Lets Talk About Eva
At the end of class on Tuesday we briefly discussed Hitler, how he never had any children, and for the most part seemed to have no personal relationships. However, he did have one important relationship, not often highlighted in history books we have read.
To have a better understanding of Hitler’s personal life, it’s important to meet Eva Braun, located in the photo here. She was seventeen years old when they met, while she was an employee at the shop of Heinrich Hoffmann. Eva was perfect, being “of purely Aryan descent (Hitler had her family investigated for Jewish taint)” (1).
Hitler’s and Eva relationship was never official, till the very end. Therefore, not following the typical Nazi ideal, of women getting married and having children. Why did Hitler never get married to Eva or discuss this relationship publicly? She was crazy about him. She tried to commit suicide in 1932 to get his attention and “again three years later when she feared that Hitler’s interest was flagging” (1). As a result, she did get more attention from Hitler, as he then supplied her an apartment near him in Munich.
Hitler was married to his work and focused on the success of the nation; he did not have time for marriage. As Spielvogel says “Men were meant to be warriors and political leaders,” which was a main part of Hitler’s image (2). Hitler did not highlight his personal relationships, maybe due to the fact that they would have humanized him, when the Nazi ideology often focused on men suppressing their emotions for the sake of the nation.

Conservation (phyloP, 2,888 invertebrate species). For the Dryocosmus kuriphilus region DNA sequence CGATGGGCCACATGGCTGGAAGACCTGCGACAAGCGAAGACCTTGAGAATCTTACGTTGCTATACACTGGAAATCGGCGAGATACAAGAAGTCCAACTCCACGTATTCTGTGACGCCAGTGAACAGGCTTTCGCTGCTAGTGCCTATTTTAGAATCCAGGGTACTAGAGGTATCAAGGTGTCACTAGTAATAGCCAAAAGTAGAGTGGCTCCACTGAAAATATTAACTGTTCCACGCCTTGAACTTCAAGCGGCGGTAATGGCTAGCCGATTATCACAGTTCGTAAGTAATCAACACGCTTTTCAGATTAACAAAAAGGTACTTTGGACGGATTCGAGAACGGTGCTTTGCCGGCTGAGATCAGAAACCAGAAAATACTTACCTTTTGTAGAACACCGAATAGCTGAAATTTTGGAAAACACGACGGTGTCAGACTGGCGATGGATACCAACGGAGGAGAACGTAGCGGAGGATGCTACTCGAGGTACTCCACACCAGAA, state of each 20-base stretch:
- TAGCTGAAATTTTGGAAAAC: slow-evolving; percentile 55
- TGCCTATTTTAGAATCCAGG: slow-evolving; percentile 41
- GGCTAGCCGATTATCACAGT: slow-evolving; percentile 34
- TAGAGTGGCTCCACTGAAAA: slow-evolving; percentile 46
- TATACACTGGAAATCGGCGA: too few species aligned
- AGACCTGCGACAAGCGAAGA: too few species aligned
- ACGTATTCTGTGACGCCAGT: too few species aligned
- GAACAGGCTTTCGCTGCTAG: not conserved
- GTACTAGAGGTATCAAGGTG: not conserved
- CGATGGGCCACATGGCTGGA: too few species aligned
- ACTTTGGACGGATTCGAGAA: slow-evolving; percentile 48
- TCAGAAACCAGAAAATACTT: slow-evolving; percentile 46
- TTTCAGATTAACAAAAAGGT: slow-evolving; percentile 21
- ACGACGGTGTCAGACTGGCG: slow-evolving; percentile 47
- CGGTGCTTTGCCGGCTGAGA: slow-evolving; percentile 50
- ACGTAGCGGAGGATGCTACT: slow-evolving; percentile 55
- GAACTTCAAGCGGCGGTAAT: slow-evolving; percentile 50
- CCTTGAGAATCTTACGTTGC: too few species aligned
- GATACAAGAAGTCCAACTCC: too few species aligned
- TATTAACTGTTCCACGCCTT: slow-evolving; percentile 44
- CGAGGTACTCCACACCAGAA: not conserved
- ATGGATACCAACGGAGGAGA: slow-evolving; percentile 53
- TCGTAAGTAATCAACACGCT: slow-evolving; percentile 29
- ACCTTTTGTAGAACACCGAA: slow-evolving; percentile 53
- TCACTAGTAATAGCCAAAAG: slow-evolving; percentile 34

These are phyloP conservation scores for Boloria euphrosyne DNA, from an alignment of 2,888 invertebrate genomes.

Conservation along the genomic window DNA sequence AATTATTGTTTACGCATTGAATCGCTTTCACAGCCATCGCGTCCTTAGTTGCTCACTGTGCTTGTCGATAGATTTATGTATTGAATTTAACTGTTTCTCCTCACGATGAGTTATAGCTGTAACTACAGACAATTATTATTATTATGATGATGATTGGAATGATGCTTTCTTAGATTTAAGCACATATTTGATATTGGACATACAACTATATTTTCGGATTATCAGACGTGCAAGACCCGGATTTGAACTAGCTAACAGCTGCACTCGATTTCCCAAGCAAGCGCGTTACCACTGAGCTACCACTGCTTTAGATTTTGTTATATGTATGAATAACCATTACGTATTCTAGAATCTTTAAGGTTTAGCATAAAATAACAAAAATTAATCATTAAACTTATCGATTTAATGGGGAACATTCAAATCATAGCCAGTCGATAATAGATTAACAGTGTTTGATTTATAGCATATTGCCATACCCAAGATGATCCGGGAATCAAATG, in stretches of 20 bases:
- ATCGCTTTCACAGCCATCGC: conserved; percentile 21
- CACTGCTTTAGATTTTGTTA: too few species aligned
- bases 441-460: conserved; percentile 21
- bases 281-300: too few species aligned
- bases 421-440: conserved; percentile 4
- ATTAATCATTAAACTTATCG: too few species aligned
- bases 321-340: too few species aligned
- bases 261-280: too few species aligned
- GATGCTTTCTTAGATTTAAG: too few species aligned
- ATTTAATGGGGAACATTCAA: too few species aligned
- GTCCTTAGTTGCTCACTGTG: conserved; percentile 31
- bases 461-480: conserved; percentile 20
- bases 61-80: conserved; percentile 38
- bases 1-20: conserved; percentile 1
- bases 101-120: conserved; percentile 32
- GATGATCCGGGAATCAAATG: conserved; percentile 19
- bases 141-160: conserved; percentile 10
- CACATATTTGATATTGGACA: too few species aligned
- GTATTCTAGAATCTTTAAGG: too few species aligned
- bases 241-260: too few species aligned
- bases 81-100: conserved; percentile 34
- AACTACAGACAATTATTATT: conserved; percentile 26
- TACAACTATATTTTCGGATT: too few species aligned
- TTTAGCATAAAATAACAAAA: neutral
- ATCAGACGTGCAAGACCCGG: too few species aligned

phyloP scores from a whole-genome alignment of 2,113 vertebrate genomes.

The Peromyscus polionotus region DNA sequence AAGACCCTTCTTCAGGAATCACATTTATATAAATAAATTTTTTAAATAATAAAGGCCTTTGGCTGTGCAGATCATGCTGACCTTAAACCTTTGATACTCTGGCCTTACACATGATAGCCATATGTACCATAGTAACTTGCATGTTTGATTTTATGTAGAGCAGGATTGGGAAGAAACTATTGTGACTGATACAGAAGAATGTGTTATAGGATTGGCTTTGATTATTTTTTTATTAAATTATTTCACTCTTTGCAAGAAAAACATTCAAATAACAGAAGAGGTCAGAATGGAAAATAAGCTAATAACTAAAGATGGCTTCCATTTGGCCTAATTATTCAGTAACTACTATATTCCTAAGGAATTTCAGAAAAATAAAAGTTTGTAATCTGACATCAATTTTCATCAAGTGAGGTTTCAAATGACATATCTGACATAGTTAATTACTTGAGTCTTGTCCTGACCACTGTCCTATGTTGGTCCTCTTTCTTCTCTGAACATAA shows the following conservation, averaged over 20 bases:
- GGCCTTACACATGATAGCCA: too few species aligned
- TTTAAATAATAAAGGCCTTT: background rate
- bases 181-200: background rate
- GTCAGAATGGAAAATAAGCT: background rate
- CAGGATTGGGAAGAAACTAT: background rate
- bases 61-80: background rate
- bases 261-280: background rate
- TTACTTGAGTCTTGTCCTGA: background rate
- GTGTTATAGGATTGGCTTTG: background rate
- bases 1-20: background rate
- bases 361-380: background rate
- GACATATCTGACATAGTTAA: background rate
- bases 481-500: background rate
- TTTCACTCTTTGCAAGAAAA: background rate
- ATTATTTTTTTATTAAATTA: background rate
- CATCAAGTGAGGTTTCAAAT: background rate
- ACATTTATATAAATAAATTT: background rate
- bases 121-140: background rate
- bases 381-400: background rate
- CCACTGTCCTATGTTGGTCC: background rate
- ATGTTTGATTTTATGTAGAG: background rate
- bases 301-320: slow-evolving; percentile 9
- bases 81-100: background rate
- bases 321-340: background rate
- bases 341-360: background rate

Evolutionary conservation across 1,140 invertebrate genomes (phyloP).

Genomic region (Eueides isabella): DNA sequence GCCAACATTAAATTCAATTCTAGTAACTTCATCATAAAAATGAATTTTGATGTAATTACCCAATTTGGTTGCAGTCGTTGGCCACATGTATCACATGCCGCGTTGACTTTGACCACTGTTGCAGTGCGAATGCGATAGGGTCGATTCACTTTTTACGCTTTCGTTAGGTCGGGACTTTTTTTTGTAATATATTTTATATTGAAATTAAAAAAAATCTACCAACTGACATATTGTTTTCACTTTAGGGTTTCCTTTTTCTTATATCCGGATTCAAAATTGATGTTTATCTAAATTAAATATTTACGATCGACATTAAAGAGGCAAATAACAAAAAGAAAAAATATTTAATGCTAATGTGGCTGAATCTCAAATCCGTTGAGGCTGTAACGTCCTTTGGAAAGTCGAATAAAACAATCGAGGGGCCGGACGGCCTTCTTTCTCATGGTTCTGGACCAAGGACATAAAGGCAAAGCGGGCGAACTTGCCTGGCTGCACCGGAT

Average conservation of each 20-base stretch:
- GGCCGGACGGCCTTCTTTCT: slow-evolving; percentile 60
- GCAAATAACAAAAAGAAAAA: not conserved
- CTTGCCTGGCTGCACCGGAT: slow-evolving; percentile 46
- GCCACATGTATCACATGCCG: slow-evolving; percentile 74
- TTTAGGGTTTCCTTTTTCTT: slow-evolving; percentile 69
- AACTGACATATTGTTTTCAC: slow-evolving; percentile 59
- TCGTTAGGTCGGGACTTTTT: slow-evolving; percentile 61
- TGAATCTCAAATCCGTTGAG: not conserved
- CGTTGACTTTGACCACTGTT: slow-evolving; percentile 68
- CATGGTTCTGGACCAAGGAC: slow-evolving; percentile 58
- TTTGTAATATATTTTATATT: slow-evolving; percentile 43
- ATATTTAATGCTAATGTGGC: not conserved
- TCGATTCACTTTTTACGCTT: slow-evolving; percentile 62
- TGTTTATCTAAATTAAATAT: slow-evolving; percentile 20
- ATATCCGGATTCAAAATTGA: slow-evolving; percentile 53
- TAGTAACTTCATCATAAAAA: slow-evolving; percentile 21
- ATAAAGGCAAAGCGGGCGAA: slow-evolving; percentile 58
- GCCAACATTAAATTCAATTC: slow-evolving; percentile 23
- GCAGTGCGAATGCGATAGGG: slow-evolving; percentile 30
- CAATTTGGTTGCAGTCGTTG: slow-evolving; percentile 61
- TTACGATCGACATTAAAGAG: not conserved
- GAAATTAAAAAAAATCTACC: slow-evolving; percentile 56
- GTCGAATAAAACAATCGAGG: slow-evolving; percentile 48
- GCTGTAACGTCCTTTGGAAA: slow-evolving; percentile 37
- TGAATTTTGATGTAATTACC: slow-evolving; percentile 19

Despite Eva wanting the attention of Hitler, and probably marriage, he was focused on his work. He needed to keep up a devoted image to the public, to show them that he was completely devoted to Germany. As Hitler said “I am married to the German people and their fate!” (1). Therefore, Eva’s story was never highlighted and their relationship never made public, allowing Hitler to keep up this image of a man devoted only to his nation.
- “Adolf and Eva,” Dorothy Gallagher, accessed October 20, 2015, http://www.nytimes.com/2011/11/20/books/review/eva-braun-life-with-hitler-by-heike-b-gortemakertranslated-by-damion-searls-book-review.html?_r=0, page 1
- Jackson J. Spielvogel and David Redles, Hitler and Nazi Germany: A History Seventh Edition (New Jersey: Pearson Education, 2014), 169